Do not operate flamethrowers around nail polish.
    • April 27, 2003 8:07 AM BST
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      I know. It's bad enough that I have to wear a padded bra. I'd rather keep everything else natural.
    • April 26, 2003 8:29 AM BST
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      Hi Stevie

      Too basic! I only got two out of four right.

      But I do disagree with one of your recommendations, or at least the wording of it.

      "Shake the bottle well" - If you mean a vigorous shaking I found this introduces air bubbles into the polish which makes a mess of your nails. The polish does need mixing but I hold the bottle horizontally and gently rock it backwards and forwards for a minute or two.

      Girl, you must have patience to follow your regimen. Have you ever had a professional manicure?

      Hugs

      Sarah
    • April 26, 2003 8:14 PM BST
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      No, I've never had a professional manicure or pedicure. I just like doing it myself. If you enjoy doing your nails, you don't really need much patience. I realize that many girls just want their nails finished, and they don't enjoy the actual process, but I think it's fun.

      I know what you mean about bubbles, but I still shake mine like crazy, because you really should make sure the consistency is nice and smooth. Usually, good nail polish won't bubble up that much, but they all do a little, if you aren't careful. You've got a point about the way I worded it, though. You should always let the polish rest a little after you've shaken it, for that very reason.

      I have a lot of different colors, and sometimes, while I'm getting ready, I'll take a minute and shake up all of my bottles, even though I'm not going to use them anytime soon. If you're like me, and you have more bottles of nail polish than most stores, they can set for a long time without use, so that's why I prefer to shake mine vigorously. With Chanel, I really haven't have a problem with air bubbles, except for the clear coat. That's where you have to be careful. You don't want to have two perfect coats of color ruined by a messy top coat.

      Years ago, I always used a clear base coat (sometimes a completely different formula from the top coat) before applying color, but I never saw the benefit, so I stopped doing it. Do any of you use a base coat?
    • April 26, 2003 8:25 PM BST
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      Oh, getting back to the original topic, years ago (I'm using that phrase more than I care to hear it ), I tried false nails, just because it was socially impractical to keep my nails long enough to polish without being obvious. While they do make sense for a lot of trannies, I never really liked them. I preferred the ones that were already colored, because painting them was just too messy.

      Fortunately, I can now keep my own nails long enough to paint without being blatantly obvious, but I can certainly understand why many trannies aren't in a position to keep their own nails well manicured (in a feminine way). If you have a choice, I think it's much more satisfying to shape and polish your own nails, though.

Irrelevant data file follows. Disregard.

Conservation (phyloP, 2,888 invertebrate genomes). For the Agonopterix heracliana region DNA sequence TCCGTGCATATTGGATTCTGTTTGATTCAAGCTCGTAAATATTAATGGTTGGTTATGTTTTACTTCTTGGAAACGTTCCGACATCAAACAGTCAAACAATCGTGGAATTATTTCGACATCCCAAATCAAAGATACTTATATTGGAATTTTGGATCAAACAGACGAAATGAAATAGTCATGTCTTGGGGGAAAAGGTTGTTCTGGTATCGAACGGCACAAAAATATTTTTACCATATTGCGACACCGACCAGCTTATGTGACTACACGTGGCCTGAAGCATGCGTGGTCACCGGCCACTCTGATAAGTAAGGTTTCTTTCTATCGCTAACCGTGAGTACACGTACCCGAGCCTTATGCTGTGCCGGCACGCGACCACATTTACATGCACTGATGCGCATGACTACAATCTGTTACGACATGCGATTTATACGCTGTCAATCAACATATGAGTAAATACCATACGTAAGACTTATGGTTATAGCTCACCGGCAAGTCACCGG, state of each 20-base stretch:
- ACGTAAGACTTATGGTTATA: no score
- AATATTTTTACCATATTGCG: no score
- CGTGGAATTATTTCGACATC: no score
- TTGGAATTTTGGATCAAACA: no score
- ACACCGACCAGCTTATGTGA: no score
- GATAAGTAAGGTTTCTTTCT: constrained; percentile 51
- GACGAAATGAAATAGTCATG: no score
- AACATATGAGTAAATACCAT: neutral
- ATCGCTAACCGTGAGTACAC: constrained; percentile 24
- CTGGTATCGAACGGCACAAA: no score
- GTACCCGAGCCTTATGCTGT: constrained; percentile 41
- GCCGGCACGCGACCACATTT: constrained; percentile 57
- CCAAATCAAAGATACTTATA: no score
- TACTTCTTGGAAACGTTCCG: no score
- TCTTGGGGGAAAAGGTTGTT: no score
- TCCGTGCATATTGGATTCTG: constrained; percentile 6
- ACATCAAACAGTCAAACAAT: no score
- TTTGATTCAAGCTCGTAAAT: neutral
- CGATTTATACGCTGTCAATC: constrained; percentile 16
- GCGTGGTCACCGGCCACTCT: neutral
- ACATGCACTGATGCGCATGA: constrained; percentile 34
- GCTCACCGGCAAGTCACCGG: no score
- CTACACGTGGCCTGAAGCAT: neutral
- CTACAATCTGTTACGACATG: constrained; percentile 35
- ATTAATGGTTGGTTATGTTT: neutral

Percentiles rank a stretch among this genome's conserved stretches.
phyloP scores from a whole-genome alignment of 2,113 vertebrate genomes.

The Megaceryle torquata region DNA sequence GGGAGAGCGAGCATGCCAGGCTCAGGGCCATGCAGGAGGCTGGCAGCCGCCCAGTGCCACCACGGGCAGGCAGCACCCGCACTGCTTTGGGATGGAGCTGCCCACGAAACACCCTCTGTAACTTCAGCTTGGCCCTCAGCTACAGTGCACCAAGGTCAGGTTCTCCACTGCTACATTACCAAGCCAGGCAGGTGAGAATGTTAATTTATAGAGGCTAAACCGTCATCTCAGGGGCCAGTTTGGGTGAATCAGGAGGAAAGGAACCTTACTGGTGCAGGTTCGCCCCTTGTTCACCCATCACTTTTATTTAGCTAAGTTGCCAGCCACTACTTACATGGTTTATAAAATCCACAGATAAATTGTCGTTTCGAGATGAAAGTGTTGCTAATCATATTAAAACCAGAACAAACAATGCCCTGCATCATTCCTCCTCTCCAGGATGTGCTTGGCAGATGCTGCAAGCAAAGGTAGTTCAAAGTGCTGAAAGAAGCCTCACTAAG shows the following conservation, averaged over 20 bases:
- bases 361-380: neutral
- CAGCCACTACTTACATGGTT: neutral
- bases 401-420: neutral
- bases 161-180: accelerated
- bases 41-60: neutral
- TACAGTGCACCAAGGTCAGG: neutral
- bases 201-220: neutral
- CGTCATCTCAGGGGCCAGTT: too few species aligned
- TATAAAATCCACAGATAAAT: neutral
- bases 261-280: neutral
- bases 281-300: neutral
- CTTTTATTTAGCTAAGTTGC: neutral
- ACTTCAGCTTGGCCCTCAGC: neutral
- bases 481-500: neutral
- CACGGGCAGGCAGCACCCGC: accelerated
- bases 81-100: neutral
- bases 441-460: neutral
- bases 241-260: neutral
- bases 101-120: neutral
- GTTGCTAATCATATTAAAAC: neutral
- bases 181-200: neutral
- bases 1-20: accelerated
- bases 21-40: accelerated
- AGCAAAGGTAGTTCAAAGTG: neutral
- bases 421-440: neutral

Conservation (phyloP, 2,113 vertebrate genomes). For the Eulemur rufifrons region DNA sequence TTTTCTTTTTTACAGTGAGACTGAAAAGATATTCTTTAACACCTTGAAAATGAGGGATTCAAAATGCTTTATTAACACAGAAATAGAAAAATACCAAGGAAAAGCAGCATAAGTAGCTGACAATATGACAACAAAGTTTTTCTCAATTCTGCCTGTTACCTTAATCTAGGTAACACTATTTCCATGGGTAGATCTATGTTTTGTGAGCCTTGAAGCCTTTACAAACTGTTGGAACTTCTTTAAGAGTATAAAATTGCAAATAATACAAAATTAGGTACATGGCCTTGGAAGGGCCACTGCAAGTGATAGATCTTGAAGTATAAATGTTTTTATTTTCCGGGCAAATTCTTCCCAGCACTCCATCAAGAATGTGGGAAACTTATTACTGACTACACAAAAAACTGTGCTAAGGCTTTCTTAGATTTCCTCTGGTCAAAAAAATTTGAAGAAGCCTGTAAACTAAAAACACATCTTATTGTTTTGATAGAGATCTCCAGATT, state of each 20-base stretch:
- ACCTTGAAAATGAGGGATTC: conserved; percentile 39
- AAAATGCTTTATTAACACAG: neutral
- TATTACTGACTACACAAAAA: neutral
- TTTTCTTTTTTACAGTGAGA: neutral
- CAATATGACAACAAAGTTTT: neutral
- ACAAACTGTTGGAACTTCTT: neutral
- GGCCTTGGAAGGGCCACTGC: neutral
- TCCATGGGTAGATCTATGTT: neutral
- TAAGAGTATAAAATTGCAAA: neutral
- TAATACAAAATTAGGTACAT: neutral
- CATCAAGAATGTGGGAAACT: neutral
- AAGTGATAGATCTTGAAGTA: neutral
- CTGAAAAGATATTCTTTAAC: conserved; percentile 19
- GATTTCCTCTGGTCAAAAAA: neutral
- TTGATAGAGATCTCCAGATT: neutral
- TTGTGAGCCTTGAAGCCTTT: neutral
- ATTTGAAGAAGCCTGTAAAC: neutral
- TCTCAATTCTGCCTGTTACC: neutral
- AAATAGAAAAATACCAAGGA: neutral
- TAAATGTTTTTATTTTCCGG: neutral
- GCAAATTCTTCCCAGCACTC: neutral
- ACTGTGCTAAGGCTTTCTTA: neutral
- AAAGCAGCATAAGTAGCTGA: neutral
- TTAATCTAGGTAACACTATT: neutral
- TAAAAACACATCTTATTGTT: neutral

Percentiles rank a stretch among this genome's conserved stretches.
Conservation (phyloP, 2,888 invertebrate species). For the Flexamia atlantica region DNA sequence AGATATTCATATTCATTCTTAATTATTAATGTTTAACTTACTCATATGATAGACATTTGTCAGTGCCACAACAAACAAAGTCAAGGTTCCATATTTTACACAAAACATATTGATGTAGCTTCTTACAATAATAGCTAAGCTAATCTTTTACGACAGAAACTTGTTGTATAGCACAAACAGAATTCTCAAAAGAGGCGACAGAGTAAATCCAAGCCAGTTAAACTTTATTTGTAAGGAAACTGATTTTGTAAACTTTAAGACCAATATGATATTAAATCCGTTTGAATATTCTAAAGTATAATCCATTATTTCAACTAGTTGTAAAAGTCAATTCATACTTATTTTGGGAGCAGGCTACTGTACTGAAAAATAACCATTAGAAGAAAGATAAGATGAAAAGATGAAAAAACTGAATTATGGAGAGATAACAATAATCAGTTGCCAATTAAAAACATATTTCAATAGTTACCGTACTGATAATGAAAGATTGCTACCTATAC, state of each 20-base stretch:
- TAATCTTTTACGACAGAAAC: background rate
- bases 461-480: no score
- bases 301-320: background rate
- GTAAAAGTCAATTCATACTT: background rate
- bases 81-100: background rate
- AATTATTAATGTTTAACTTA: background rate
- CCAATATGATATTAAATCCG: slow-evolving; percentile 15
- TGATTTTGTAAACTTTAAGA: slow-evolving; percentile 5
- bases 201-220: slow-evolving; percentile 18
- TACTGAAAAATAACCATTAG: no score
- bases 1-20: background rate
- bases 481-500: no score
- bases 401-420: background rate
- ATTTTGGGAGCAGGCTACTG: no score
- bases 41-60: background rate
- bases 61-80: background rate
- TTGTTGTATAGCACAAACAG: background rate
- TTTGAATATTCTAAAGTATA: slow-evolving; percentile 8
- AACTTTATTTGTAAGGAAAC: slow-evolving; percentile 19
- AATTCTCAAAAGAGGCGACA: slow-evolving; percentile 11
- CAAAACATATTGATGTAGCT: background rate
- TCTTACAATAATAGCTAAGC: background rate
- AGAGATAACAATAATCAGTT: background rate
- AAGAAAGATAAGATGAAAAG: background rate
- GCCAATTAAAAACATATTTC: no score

• April 27, 2003 7:40 AM BST
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      Hi Stevie

      I had a very brief flirtation with false nails but, as my hands are quite large, I couldn't find any that fitted, particularly on the thumb. Also, no matter how they looked, they always felt false.

      Like you I always do my own nails. It's amazing how little extra growth you need to shape into a really feminine nail, especially when polished. Because I always plan my excursions well ahead I'm able to let them grow that little bit extra. Never more than 1/4" and often less. In male mode that just looks scruffy (a style I carry with panache). But when shaped and polished they make the fingers, and the whole hand, look smaller. Brilliant. Now, if only I could stop painting the skin at the side of the nail

      Hugs

      Sarah
    • July 19, 2003 3:47 PM BST
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      Oh, one other thing, regarding shaking nail polish before applying it... I've never had the bubble problem with nail color, only with clear top and base coats. Of course, those don't need to be shaken anyway, so as long as you don't shake the clear stuff and don't brush too fast on any of the coats, I think you'll avoid the bubbles.
    • April 4, 2017 4:53 AM BST
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      Untitled title

      So many great tips here personally I love nothing more than the experience of getting dressed going to the salon and getting my nails done nothing compares to real professionally done acrylics! On a side note tho they are hard to hide if and when you are not in a position to present female. That's where glue on kiss brand nails come in to play inexpensive great looking and easy to remove definitely a preop mtf musr have!! I've found when I plan to only have them on for a short time only use three drops of nail glue. 1 on the tip of the nail and 1 on each side of the base this will provide you with a sturdy hold but also surprisingly easy to remove with no damage to the nail